In most cases, when HMRC sends you a fine or penalty, they’ll do so via a ‘Notice to Pay’ letter, which will include a payslip.
All the relevant information such as how to pay, and how long you have to settle the debt, should be included in their correspondence. In this article, we’ve covered the basic steps of the process for your convenience.
Receiving an HMRC Notice to Pay Letter
If you’ve received a notice to pay letter in the post, the first thing is to remain calm. If you can pay the fine, do so immediately via the means stated on the letter. HMRC appreciate promptness, but also good communication. Whatever happens this isn’t something you can ignore.
If you can’t pay, make contact with your financial adviser immediately or, if the fine relates to a limited company, with us via the live chat. We are experts in this situation and can give you some confidential advice on your situation.
HMRC has Forgotten Include a Payslip with the Notice to Pay
In this instance (which may occur, for example, if you’ve verbally agreed on a payment with HMRC) you will need to include the 14 or 15-character reference HMRC will have provided along with your payment. These references start the letter ‘X’.
Without a payslip, you cannot pay in person at your bank or building society but must pay via post, including your contact details, unique reference number, and details of the penalty, and period you are paying.
How Much Time Should I Allow for Paying an HMRC Fine?
Always refer to HMRC’s correspondence to you as the primary guide but, failing that, here are the timeframes for settling fines or penalties. These are dependent on the method of payment.
- Online or telephone banking (Faster Payments) – Same or next day
- CHAPS – Same or next day
- At your bank or building society – Same or next day
- At the Post Office – Same or next day
- Online debit or credit card – Same or next day
- Bacs – 3 working days
- By cheque through the post – 3 working days
- Direct Debit – 5 working days
Can I Appeal an HMRC Fine?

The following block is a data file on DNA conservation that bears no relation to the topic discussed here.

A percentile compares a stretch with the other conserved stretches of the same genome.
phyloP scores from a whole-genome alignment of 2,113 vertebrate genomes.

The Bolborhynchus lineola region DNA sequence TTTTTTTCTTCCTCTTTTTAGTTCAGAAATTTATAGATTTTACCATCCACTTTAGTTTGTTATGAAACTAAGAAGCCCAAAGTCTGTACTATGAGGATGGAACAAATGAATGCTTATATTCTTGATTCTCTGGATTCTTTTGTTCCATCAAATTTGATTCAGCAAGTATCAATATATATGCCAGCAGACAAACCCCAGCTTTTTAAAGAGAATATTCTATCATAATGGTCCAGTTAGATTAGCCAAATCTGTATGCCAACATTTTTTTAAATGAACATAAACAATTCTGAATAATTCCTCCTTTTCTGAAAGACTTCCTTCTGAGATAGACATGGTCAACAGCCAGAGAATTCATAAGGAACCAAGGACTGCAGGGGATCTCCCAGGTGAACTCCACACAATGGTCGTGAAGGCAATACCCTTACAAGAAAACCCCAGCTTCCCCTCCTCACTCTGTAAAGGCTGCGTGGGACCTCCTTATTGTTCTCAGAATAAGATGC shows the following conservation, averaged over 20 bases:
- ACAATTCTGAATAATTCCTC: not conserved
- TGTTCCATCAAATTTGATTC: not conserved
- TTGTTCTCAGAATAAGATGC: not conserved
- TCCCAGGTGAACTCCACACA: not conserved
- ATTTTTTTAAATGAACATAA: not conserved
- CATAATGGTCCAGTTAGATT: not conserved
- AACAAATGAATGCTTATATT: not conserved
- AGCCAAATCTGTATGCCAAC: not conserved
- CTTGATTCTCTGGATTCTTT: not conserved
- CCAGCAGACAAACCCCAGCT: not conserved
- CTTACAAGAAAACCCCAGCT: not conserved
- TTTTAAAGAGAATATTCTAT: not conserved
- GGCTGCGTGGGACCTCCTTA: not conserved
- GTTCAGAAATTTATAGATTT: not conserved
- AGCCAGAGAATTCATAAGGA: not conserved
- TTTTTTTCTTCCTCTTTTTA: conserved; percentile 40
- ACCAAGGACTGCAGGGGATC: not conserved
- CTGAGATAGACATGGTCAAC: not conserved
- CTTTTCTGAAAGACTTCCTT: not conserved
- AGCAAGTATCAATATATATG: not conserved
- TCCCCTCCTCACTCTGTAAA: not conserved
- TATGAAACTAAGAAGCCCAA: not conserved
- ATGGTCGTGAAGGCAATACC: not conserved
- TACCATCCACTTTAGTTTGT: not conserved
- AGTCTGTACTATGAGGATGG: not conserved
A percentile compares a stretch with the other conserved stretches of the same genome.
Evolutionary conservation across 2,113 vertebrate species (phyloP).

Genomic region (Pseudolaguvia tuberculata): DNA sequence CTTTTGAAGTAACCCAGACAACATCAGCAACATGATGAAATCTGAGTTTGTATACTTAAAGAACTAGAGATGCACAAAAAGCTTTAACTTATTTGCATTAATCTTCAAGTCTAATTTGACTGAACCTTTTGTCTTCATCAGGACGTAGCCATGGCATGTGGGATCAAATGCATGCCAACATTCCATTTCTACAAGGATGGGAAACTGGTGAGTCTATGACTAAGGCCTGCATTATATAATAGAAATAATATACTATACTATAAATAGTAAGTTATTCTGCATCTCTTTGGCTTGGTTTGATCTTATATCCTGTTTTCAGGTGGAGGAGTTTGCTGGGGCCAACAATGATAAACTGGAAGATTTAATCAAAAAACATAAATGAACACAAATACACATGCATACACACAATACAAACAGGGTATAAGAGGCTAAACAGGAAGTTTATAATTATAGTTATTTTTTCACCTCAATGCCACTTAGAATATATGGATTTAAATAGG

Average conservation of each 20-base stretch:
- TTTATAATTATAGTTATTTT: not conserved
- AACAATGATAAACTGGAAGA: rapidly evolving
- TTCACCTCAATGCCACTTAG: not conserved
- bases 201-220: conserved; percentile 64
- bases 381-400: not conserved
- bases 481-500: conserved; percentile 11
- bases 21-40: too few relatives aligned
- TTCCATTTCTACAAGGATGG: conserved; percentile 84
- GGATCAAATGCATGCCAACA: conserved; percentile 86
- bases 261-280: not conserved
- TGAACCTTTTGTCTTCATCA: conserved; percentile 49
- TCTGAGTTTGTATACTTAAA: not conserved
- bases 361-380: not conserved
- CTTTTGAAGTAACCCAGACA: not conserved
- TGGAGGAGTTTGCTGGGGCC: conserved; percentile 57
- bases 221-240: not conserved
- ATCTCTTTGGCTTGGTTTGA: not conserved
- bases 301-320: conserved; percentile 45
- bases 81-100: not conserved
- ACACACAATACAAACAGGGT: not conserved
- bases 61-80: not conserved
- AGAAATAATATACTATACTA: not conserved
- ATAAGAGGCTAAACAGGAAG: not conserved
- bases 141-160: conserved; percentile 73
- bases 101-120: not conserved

You can certainly appeal a fine if you believe it to be unjustified. Your case will be reviewed by an HMRC officer who has had no involvement in the original case, and if your case stands up the fine will be dropped. Any letter HMRC sends you usually includes an appeal form with it, or at least details of how to appeal.
If you do not know the correct HMRC department to appeal to, you can write them a letter including details of:
- your name or business name
- the reference number mentioned on the letter they’ve sent you
- a clear explanation of the situation, and why you feel it is unjustified
HMRC’s Bank Details for Penalty Payments
These details are appropriate for: Online payments or Telephone Banking, CHAPS, Bacs
- Sort Code: 08 32 10
- Account Number: 12001020
- Account Name: HMRC Shipley
How Long do Fine Payments take to Reach HMRC once I’ve sent them?
Again, this is dependent on the method of payment. Average times are as follows:
- Faster Payments (online or telephone banking) typically reach HMRC on the same or next day, including weekends and bank holidays
- CHAPS Payments typically reach HMRC the same working day if you pay within your bank’s processing times
- Bacs payments usually take at least three working days
How do I pay an HMRC Fine if I’m Paying from an Overseas Bank Account?
Overseas payments should go to a different account from UK based ones. The current details are as follows:
Account number: GB03 BARC 2011 4783 9776 92
(IBAN) Bank identifier code (BIC): BARCGB22
Account name: HMRC Shipley
Can I Settle an HMRC Penalty with a Credit Card?
HMRC do allow this although there are limitations on how many such payments you can make within a specific period. They have an online payment system for that here.
What’s the HMRC Postal Address if I’m Settling a Fine Through the post?
Don’t forget to include your reference number. The correct address is as follows: